One of the most important aspects of recording music is providing the artist with a good cue mix. Nothing can make or break a studio performance as easily as the quality of the cue mix. That's why a good headphone monitoring system is crucial. When you consider the big-picture cost of assembling and operating a recording studio - even a modestly- equipped home studio - putting together a high- fidelity headphone monitoring system is incredibly cheap. It always irks me when I work in studios that can't spend a few hundred bucks on good headphones while they'll easily spend many thousands on the latest audio gadgets or plug-ins. The Samson Q5 is an affordable, half-rack sized, stereo headphone amp with five front-panel mounted headphone outputs. On the back are left and right balanced inputs(1/4''TRS connectors)with balanced"link" outputs for daisy-chaining.Power is supplied by an external supply(but thankfully not a wall-wart). An individual volume control above each headphone output allows each headphone user to adjust the volume to their taste-this is especially useful when multiple headsets with different impedances are used concurrently. Maximum power is 500mW for each output.That's enough to drive even high-impedance phones(like the AKG240M)to decent volume levels and low-impedance phones (like the Sony 7506) to ear-splitting levels. There isn't much to say about how the unit sounds-but that's a good thing, as it doesn't seem to impart any character of its own to the sound. What you put in is what you get out. The Audio-Technica ATH-D40fs Enhanced-Bass Precision Studiophones, as the name implies, are studio-quality headphones with a frequency response that favors the low end. The ATH- D40fs has all the features that are expected for studio headphones: field-replaceable components-earcups that rotate for one-ear monitoring - high power handling-1/4''plug on a straight cable-and closed backs to provide some isolation. Nothing unique in that list. But the fact that there's a bump in the bass response is particularly noteworthy. I find that the bass guitar and kick drum are often times the hardest instruments to hear in the headphone mix, and guitar amps tend to lose some of their "oomph" when translated to headphones. Turning up the bass in the cue mix to compensate can lead to headphone "farting." The ATH-D40fs provides the extra low end without increasing the possibility of driver distortion. Bass instruments are easier to follow, and everything sounds bigger. Therefore, the band is tighter, and everyone performs better. I spent $85 for each ATH- DF40fs headset and $110 for each Q5 amp. That's money well spent. Since getting them, not a single artist or band has complained about the headphone mix in my studio, while many of them have had stories to tell of unhappy experiences recording with shitty headphones elsewhere.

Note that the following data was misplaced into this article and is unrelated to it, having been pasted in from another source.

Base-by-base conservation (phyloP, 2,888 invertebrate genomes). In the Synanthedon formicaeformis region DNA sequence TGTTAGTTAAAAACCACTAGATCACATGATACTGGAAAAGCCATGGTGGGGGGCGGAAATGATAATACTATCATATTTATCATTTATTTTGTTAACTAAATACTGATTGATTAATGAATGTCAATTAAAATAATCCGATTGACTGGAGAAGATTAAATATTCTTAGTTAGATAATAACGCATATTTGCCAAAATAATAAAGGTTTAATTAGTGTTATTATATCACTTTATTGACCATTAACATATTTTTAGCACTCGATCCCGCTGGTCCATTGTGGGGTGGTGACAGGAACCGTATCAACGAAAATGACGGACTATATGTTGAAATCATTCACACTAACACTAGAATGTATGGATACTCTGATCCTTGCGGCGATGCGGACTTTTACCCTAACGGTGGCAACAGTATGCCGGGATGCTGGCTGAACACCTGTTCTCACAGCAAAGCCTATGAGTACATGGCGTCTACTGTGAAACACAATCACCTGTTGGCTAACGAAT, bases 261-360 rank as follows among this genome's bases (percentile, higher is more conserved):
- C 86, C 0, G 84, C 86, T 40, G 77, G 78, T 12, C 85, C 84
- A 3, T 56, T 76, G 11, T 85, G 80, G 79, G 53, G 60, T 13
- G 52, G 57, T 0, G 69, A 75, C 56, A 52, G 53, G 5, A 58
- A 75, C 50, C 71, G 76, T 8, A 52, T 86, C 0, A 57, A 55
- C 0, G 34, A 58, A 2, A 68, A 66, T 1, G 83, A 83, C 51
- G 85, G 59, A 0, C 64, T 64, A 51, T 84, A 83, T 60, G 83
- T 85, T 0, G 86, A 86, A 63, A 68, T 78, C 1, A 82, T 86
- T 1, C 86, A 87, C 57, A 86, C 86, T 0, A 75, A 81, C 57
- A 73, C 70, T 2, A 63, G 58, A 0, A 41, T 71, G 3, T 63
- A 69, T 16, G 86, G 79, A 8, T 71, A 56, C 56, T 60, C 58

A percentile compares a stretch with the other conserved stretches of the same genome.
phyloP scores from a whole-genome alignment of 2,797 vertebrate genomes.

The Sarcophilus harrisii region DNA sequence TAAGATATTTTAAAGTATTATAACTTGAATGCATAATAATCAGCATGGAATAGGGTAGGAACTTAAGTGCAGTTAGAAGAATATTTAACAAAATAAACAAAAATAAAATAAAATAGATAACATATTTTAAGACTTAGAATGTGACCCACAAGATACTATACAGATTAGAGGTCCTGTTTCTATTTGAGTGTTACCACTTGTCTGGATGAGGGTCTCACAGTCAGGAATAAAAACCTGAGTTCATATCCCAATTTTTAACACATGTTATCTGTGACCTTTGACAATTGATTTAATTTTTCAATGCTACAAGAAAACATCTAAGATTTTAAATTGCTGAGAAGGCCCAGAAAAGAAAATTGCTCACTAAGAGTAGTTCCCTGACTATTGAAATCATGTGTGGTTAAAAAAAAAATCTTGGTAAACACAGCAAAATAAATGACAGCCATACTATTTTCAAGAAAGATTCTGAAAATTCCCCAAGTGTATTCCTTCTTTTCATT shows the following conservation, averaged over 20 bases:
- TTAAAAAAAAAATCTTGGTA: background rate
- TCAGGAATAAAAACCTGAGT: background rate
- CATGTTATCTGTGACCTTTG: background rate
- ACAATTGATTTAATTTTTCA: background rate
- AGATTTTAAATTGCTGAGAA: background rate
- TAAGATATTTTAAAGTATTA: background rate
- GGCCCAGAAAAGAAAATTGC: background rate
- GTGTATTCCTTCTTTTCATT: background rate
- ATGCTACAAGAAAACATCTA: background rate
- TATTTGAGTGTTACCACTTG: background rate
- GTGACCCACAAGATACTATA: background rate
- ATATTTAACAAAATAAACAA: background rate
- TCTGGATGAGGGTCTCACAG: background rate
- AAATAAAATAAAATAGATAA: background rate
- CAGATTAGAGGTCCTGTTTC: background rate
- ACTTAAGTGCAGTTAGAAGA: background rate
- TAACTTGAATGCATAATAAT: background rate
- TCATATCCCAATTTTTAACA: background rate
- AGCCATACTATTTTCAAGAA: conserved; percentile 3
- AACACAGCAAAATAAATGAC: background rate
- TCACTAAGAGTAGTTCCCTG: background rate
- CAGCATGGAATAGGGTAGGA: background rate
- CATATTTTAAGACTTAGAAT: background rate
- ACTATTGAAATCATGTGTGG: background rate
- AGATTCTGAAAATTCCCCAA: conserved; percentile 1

Tape Op is a bi-monthly magazine devoted to the art of record making.

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